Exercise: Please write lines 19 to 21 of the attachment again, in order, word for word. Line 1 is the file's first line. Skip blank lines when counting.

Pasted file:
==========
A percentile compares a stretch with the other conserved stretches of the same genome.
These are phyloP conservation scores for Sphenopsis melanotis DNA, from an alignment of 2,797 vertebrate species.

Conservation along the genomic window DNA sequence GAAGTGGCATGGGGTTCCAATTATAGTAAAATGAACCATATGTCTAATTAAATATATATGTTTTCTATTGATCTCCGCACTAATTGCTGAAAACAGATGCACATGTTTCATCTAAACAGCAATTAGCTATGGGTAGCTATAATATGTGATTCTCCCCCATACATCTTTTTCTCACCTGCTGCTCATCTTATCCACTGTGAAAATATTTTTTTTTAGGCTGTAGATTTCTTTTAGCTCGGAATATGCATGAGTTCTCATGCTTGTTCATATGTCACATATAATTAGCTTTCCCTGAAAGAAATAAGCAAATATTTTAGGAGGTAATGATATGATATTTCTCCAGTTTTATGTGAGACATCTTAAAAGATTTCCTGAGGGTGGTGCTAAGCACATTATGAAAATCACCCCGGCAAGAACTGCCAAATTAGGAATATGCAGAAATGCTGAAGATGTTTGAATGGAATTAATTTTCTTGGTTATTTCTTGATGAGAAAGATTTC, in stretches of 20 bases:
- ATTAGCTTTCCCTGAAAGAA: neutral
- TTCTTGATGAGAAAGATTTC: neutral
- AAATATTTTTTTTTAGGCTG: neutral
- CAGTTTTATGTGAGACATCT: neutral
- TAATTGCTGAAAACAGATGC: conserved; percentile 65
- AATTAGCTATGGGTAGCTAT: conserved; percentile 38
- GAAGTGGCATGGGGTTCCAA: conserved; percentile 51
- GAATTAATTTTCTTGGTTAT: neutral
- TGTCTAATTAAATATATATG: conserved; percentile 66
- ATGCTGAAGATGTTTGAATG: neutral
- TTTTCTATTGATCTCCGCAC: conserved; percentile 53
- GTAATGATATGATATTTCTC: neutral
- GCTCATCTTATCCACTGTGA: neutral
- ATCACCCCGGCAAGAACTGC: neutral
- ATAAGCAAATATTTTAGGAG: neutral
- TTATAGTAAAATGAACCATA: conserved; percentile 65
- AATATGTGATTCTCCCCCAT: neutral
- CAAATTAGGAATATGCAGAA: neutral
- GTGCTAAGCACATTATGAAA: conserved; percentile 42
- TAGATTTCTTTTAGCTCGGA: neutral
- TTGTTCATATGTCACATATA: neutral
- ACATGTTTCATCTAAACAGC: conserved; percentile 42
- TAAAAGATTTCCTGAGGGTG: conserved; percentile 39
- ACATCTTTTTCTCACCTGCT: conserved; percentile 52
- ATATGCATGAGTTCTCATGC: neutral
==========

- TTATAGTAAAATGAACCATA: conserved; percentile 65
- AATATGTGATTCTCCCCCAT: neutral
- CAAATTAGGAATATGCAGAA: neutral